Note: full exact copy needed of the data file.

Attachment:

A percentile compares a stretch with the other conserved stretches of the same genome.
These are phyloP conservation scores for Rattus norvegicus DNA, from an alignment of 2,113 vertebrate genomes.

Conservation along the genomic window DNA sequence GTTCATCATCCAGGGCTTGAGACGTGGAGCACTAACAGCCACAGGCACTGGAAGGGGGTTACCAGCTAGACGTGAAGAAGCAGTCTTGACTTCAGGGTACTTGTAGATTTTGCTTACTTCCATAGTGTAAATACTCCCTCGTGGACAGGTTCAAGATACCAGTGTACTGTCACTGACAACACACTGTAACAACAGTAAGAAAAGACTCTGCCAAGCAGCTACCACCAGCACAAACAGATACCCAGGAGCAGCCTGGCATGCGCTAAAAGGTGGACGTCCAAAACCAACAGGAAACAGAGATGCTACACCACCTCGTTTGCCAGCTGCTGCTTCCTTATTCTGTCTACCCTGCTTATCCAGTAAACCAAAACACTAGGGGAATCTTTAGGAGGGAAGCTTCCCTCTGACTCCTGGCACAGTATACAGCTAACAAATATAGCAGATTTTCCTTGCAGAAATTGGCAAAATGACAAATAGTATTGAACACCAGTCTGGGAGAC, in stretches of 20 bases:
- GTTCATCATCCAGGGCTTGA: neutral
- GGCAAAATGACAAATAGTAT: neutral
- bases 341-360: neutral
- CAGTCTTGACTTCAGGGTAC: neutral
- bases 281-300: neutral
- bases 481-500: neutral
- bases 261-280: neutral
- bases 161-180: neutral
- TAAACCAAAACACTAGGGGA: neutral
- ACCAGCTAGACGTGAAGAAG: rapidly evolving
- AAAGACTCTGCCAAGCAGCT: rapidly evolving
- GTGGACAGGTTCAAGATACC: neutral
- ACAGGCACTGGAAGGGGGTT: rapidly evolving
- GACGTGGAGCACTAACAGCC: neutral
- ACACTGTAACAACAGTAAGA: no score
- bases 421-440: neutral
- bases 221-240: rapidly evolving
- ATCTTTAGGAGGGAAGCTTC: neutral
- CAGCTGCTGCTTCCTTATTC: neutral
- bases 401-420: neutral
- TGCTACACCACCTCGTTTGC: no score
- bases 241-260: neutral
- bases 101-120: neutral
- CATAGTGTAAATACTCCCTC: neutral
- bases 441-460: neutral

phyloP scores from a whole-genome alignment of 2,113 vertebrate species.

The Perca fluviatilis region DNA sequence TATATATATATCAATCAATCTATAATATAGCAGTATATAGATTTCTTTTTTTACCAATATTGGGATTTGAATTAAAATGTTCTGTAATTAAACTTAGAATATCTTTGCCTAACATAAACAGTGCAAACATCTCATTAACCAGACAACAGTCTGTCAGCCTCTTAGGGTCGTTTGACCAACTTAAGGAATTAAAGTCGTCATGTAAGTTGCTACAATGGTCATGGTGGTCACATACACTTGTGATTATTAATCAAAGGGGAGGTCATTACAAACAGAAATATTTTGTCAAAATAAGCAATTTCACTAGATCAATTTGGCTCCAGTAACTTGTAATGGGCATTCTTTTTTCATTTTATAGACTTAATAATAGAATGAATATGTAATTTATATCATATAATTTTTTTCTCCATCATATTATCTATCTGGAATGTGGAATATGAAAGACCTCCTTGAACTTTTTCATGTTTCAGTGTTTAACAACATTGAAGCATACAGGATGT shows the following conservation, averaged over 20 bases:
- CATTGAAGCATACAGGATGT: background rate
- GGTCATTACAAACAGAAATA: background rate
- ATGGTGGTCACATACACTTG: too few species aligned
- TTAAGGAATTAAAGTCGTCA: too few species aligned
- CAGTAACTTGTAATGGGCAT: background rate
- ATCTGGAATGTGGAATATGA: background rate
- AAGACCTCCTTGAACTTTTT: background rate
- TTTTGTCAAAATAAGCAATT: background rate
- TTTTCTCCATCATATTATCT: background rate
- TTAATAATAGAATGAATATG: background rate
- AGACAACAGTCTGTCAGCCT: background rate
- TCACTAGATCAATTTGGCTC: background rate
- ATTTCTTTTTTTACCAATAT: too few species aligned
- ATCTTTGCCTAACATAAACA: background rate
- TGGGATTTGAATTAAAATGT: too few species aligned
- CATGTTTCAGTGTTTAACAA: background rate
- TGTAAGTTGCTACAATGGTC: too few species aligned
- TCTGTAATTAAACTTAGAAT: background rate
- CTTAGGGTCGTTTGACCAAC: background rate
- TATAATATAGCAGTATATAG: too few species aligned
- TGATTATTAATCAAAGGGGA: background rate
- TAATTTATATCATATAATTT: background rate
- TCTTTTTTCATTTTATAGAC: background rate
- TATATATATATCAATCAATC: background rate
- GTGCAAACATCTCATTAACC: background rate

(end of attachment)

A percentile compares a stretch with the other conserved stretches of the same genome.
These are phyloP conservation scores for Rattus norvegicus DNA, from an alignment of 2,113 vertebrate genomes.

Conservation along the genomic window DNA sequence GTTCATCATCCAGGGCTTGAGACGTGGAGCACTAACAGCCACAGGCACTGGAAGGGGGTTACCAGCTAGACGTGAAGAAGCAGTCTTGACTTCAGGGTACTTGTAGATTTTGCTTACTTCCATAGTGTAAATACTCCCTCGTGGACAGGTTCAAGATACCAGTGTACTGTCACTGACAACACACTGTAACAACAGTAAGAAAAGACTCTGCCAAGCAGCTACCACCAGCACAAACAGATACCCAGGAGCAGCCTGGCATGCGCTAAAAGGTGGACGTCCAAAACCAACAGGAAACAGAGATGCTACACCACCTCGTTTGCCAGCTGCTGCTTCCTTATTCTGTCTACCCTGCTTATCCAGTAAACCAAAACACTAGGGGAATCTTTAGGAGGGAAGCTTCCCTCTGACTCCTGGCACAGTATACAGCTAACAAATATAGCAGATTTTCCTTGCAGAAATTGGCAAAATGACAAATAGTATTGAACACCAGTCTGGGAGAC, in stretches of 20 bases:
- GTTCATCATCCAGGGCTTGA: neutral
- GGCAAAATGACAAATAGTAT: neutral
- bases 341-360: neutral
- CAGTCTTGACTTCAGGGTAC: neutral
- bases 281-300: neutral
- bases 481-500: neutral
- bases 261-280: neutral
- bases 161-180: neutral
- TAAACCAAAACACTAGGGGA: neutral
- ACCAGCTAGACGTGAAGAAG: rapidly evolving
- AAAGACTCTGCCAAGCAGCT: rapidly evolving
- GTGGACAGGTTCAAGATACC: neutral
- ACAGGCACTGGAAGGGGGTT: rapidly evolving
- GACGTGGAGCACTAACAGCC: neutral
- ACACTGTAACAACAGTAAGA: no score
- bases 421-440: neutral
- bases 221-240: rapidly evolving
- ATCTTTAGGAGGGAAGCTTC: neutral
- CAGCTGCTGCTTCCTTATTC: neutral
- bases 401-420: neutral
- TGCTACACCACCTCGTTTGC: no score
- bases 241-260: neutral
- bases 101-120: neutral
- CATAGTGTAAATACTCCCTC: neutral
- bases 441-460: neutral

phyloP scores from a whole-genome alignment of 2,113 vertebrate species.

The Perca fluviatilis region DNA sequence TATATATATATCAATCAATCTATAATATAGCAGTATATAGATTTCTTTTTTTACCAATATTGGGATTTGAATTAAAATGTTCTGTAATTAAACTTAGAATATCTTTGCCTAACATAAACAGTGCAAACATCTCATTAACCAGACAACAGTCTGTCAGCCTCTTAGGGTCGTTTGACCAACTTAAGGAATTAAAGTCGTCATGTAAGTTGCTACAATGGTCATGGTGGTCACATACACTTGTGATTATTAATCAAAGGGGAGGTCATTACAAACAGAAATATTTTGTCAAAATAAGCAATTTCACTAGATCAATTTGGCTCCAGTAACTTGTAATGGGCATTCTTTTTTCATTTTATAGACTTAATAATAGAATGAATATGTAATTTATATCATATAATTTTTTTCTCCATCATATTATCTATCTGGAATGTGGAATATGAAAGACCTCCTTGAACTTTTTCATGTTTCAGTGTTTAACAACATTGAAGCATACAGGATGT shows the following conservation, averaged over 20 bases:
- CATTGAAGCATACAGGATGT: background rate
- GGTCATTACAAACAGAAATA: background rate
- ATGGTGGTCACATACACTTG: too few species aligned
- TTAAGGAATTAAAGTCGTCA: too few species aligned
- CAGTAACTTGTAATGGGCAT: background rate
- ATCTGGAATGTGGAATATGA: background rate
- AAGACCTCCTTGAACTTTTT: background rate
- TTTTGTCAAAATAAGCAATT: background rate
- TTTTCTCCATCATATTATCT: background rate
- TTAATAATAGAATGAATATG: background rate
- AGACAACAGTCTGTCAGCCT: background rate
- TCACTAGATCAATTTGGCTC: background rate
- ATTTCTTTTTTTACCAATAT: too few species aligned
- ATCTTTGCCTAACATAAACA: background rate
- TGGGATTTGAATTAAAATGT: too few species aligned
- CATGTTTCAGTGTTTAACAA: background rate
- TGTAAGTTGCTACAATGGTC: too few species aligned
- TCTGTAATTAAACTTAGAAT: background rate
- CTTAGGGTCGTTTGACCAAC: background rate
- TATAATATAGCAGTATATAG: too few species aligned
- TGATTATTAATCAAAGGGGA: background rate
- TAATTTATATCATATAATTT: background rate
- TCTTTTTTCATTTTATAGAC: background rate
- TATATATATATCAATCAATC: background rate
- GTGCAAACATCTCATTAACC: background rate